What is Local Air Pollution Prevention and Control (LAPPC)?

LAPPC requires the regulation of certain industrial and commercial processes at risk of causing air pollution only. These are known as Part B Processes.

Any business involved in these regulated processes will need a Part B processes permit to operate legally.

Activities that need a Part B processes permit

Activities include:

  • dry cleaners
  • petrol stations
  • vehicle respraying

For a full list of activities that require a Part B Processes permit please visit GOV.UK - Defra guidance on Local Authority Pollution Control (LAPC) regime.

Apply for a Part B processes permit

For information on how to apply, including prices and what to include, see Local Air Pollution Prevention and Control - Part B processes permit

What is Local Authority Integrated Pollution Prevention and Control (LA-IPPC)?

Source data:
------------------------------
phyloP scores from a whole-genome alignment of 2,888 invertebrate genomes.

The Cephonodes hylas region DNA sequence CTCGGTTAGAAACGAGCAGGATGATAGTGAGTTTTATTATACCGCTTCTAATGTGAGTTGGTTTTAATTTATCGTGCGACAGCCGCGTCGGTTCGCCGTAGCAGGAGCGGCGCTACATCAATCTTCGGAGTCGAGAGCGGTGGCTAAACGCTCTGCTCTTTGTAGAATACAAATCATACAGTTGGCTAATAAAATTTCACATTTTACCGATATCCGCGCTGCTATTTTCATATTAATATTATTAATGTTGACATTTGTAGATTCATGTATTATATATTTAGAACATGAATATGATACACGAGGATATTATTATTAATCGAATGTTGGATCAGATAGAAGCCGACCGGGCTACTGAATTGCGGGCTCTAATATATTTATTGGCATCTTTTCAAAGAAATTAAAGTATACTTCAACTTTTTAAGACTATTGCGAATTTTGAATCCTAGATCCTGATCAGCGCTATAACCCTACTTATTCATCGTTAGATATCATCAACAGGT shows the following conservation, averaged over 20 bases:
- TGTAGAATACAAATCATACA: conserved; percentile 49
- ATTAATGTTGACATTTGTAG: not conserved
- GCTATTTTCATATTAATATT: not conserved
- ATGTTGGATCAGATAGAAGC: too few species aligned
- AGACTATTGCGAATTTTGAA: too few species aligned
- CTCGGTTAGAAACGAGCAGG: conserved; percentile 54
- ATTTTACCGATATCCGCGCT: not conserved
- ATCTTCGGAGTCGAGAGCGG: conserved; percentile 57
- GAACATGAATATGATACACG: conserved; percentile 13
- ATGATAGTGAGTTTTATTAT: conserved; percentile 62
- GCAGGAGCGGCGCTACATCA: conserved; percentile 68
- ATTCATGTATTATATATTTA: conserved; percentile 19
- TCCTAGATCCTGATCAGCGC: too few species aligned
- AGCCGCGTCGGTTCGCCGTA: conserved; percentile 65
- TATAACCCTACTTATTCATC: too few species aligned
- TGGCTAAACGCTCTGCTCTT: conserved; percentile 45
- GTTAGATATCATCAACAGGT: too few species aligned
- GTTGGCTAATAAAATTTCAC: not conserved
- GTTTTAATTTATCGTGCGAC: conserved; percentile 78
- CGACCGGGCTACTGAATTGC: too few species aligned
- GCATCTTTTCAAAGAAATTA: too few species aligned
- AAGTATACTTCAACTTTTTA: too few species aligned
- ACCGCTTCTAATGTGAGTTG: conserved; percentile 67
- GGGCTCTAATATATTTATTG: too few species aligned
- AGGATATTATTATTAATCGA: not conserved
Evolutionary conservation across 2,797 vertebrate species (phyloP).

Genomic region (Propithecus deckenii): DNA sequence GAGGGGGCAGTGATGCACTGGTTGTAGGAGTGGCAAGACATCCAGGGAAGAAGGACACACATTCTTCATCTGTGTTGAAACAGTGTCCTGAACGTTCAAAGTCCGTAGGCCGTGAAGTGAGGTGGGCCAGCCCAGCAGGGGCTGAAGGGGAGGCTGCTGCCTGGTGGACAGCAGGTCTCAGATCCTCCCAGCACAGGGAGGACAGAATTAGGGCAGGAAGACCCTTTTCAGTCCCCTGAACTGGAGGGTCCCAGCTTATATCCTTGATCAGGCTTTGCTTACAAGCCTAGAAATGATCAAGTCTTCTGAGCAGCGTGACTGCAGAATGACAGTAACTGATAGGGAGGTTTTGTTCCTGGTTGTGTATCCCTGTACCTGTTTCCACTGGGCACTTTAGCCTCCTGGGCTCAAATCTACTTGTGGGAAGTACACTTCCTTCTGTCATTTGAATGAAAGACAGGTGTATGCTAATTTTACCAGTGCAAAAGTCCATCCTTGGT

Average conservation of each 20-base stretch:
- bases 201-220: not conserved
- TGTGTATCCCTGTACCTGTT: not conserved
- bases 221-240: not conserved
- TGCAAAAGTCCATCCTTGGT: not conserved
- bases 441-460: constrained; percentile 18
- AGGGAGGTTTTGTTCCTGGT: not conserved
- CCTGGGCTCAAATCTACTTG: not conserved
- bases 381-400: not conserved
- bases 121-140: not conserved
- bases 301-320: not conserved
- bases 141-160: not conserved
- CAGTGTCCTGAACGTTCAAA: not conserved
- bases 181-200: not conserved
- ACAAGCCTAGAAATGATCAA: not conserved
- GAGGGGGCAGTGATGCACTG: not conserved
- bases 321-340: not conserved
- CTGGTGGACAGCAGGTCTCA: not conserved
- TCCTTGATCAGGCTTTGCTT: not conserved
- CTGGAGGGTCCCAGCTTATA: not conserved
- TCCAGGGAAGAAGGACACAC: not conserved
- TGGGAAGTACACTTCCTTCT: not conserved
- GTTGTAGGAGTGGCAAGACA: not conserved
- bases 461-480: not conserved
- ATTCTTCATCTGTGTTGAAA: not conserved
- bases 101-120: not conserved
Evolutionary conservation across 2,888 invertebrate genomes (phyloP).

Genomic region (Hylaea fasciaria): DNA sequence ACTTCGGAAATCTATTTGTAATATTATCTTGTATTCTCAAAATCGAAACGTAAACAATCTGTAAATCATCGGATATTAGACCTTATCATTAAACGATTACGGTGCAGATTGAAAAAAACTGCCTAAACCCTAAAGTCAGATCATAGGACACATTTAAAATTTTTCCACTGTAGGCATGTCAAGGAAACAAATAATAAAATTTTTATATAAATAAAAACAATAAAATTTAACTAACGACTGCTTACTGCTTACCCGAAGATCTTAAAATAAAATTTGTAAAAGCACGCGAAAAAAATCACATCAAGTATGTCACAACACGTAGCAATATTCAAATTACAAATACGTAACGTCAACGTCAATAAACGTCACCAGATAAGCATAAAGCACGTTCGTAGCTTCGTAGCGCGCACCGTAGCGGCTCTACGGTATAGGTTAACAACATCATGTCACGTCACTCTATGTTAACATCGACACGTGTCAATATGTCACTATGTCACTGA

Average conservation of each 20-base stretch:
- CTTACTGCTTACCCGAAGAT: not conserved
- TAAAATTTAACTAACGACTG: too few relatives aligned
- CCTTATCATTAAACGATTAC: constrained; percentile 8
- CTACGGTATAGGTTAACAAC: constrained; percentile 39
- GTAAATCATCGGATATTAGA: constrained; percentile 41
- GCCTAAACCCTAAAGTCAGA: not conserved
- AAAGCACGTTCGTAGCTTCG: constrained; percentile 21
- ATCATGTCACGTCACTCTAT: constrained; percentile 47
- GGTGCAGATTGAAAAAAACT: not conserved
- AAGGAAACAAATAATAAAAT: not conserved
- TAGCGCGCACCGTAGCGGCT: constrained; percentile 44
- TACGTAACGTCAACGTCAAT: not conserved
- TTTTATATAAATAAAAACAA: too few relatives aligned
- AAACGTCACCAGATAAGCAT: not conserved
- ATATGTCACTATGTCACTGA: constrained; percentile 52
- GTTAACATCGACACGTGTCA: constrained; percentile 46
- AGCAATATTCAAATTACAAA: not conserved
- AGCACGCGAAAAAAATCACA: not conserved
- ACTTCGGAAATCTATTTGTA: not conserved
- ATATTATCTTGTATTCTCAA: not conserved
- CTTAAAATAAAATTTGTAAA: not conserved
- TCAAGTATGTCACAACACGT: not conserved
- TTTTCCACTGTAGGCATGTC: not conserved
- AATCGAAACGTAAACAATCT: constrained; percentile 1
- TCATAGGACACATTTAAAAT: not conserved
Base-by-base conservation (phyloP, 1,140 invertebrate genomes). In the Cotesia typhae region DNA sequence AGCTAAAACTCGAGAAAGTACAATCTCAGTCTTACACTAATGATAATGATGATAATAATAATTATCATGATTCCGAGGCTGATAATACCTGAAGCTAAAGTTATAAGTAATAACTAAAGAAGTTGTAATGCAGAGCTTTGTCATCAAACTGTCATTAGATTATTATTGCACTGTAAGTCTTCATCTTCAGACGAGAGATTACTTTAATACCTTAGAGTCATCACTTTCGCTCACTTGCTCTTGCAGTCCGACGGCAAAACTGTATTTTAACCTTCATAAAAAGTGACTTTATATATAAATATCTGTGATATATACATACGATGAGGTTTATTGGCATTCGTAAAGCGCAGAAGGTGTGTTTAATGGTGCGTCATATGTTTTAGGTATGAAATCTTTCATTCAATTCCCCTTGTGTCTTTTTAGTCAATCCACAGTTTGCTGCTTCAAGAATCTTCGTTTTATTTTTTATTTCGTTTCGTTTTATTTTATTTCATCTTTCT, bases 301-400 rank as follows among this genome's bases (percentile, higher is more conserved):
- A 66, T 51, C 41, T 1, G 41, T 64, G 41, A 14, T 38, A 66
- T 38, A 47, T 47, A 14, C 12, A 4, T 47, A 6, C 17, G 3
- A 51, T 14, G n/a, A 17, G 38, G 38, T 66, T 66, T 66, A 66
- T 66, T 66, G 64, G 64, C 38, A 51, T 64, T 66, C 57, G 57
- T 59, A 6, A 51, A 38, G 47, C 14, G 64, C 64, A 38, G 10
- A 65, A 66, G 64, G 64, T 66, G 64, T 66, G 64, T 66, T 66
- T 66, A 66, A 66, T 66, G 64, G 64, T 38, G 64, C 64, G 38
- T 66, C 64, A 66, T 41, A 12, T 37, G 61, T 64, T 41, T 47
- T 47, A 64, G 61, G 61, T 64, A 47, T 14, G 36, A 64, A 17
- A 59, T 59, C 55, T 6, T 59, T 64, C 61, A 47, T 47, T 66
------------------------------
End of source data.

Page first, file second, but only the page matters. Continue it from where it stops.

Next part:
LA-IPPC requires the regulation of processes at risk of causing a range of potential pollution including:

  • land and water
  • energy efficiency
  • waste reduction
  • raw materials consumption
  • noise
  • vibration
  • heat accident prevention

Control over LA-IPPC processes is shared between the Environment Agency dealing with complex or nationally sensitive industries called A1 processes and ourselves with A2 processes.

Activities that need an A1 or A2 processes permit?

To find out what activities require an A1 or A2 Processes permit please visit GOV.UK - Defra guidance on Local Authority Pollution Control (LAPC) regime.

Apply for A1 or A2 processes permits

How do we regulate these processes?

Once permits have been issued, we ensure that processes comply with the permit conditions, through a program of regular inspections.

Each permit contains a range of conditions which regulate:

  • operational processes
  • level of environmental emissions
  • mandatory improvements to achieve national standards

Routine inspections are carried out and complaints are investigated to check for compliance. Enforcement action may be taken for failure to hold a permit or breaching the conditions we set. In severe cases this can lead to prosecution.